Washington’s House and Senate have both approved the “Washington Psilocybin Services Act” (SB 5263) and the bill awaits Governor Jay Inslee’s signature. Psilocybin is a schedule I drug under the federal Controlled Substances Act and is the psychoactive or “hallucinogenic” component of magic mushrooms. Washington appears set to follow in the footsteps of Oregon and Colorado in breaking from federal law on psilocybin controls. However, SB 5263 arises from legislative action rather than a ballot measure vote, and it prescribes an incremental, more conservative approach than the Oregon or Colorado programs.
In recent years, as the original bill noted, psilocybin has emerged as a promising therapeutic treatment for people suffering from a range of mental health disorders that are treatment resistant. Examples include post-traumatic stress disorder, end-of life anxiety, and depression. The Washington legislature acknowledged some important therapeutic facts about the use of psilocybin by citing that the FDA has:
“(a) Determined that preliminary clinical evidence indicates that 2 psilocybin may demonstrate substantial improvement over available therapies for treatment-resistant depression; and
(b) Granted a breakthrough therapy designation for a treatment 5 that uses psilocybin as a therapy for such depression.”
I’d be remiss if I didn’t briefly note here that as a schedule I narcotic under the Controlled Substances Act, psilocybin is considered to have “no currently accepted medical use and a high potential for abuse.” That definition is clearly in conflict with the FDA findings cited by the WA legislature. But I digress. Still, the WA legislature’s acknowledgement of the FDA’s findings on the therapeutic use of psilocybin indicates that it is taking the point about the legitimacy of these treatments seriously.
The original Washington psilocybin bill
The original bill that was brought before WA legislators in January would have allowed adults over 21 years of age to use psilocybin under the supervision of licensed professionals “for wellness and personal growth”. The original bill came in at around 80 pages, and would have created a system for regulation and use of psilocybin.
Among its provisions was a 2-year development program period ending in September, 2025 after which people over 21 would have access to psilocybin services at psilocybin service centers. It also required that by January 2, 2024, the state would begin receiving applications for licensing people to manufacture psilocybin products, operate a service center, facilitate psilocybin services, and test psilocybin products. Unfortunately, the approved bill at around 10 pages long, canned most of the progress contained in the original bill.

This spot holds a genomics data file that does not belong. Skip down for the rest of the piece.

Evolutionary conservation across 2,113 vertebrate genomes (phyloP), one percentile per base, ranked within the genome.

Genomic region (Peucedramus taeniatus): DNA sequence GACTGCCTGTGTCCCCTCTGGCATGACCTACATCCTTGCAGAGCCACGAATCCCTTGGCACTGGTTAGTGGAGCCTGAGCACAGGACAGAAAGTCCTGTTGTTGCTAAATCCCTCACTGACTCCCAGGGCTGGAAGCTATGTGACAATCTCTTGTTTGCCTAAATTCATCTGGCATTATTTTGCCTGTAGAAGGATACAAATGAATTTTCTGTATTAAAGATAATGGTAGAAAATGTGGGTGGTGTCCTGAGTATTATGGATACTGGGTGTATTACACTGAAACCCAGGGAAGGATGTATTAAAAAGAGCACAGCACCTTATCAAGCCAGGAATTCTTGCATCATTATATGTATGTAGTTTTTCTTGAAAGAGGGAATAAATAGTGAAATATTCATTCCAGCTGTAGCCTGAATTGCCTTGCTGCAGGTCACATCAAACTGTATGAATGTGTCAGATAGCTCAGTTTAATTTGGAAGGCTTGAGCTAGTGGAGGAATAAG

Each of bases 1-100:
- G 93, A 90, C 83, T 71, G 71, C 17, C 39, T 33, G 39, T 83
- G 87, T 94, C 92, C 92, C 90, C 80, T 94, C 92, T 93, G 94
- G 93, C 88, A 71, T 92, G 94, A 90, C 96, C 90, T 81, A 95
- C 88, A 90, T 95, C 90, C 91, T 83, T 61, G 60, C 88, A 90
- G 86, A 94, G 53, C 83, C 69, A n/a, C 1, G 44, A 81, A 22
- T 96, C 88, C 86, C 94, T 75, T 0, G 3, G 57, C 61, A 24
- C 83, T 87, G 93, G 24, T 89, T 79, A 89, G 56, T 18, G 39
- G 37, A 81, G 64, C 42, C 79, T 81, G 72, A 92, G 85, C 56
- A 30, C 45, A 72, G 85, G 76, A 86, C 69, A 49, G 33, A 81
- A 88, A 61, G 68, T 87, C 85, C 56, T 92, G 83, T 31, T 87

The approved Washington psilocybin bill
The approved bill removes most of text of the original bill, including its milestones and mandates. Instead, it replaces them with task forces, advisory boards, and a University of Washington Pilot Program, with no end date for rulemaking and fact finding.
The Pilot Program will offer psilocybin services to qualified individuals and must be operational at UW by January 1, 2025. By contrast, the original bill would have allowed private, licensed psilocybin service centers to administer psilocybin treatment by the end of 2025. Requiring merely a pilot program to be operated at UW by January 2025 means that the opening of licensed service centers is unlikely until well afterwards. The findings and clinical data from the UW pilot program is probably intended to inform rule creation and implementation and therefore will need to be reviewed by all of the administrative bodies put in place as part of that process.
Governor Jay Inslee’s policy advisor for public health stated in an email earlier this year that “[the original bill] is not supported by the available scientific and medical evidence”. The approved bill is without meaningful mandates regarding policy goals and prescribed timelines. The result of that is sure to be a more protracted lawmaking process in spite of the rather impressive work in the original bill. With all of that said, given the Governor’s policy advisor’s hesitation on the original bill, this version of the bill is more likely to be approved.
Two steps forward, one step back
The approved bill is almost certainly an acquiescence to the concerns of lawmakers more skeptical of drug use that is not endorsed from on high by the FDA, and that seems to include the Governor himself. In spite of the growing and promising body of clinical data emerging from “psycho-therapy” clinics on the efficacy of these treatments, there remains a significant cohort of lawmakers and voters who just don’t (and probably won’t) get it. The approved bill is a step in the right direction, but it is a significant step backwards from the text of the original bill. For those excited about the prospect of a Washington with licensed psilocybin service centers, the approved bill has pushed that reality back to an unknown future date.
We’ll be monitoring developments here, so stay tuned to the Psychedelics Law Blog.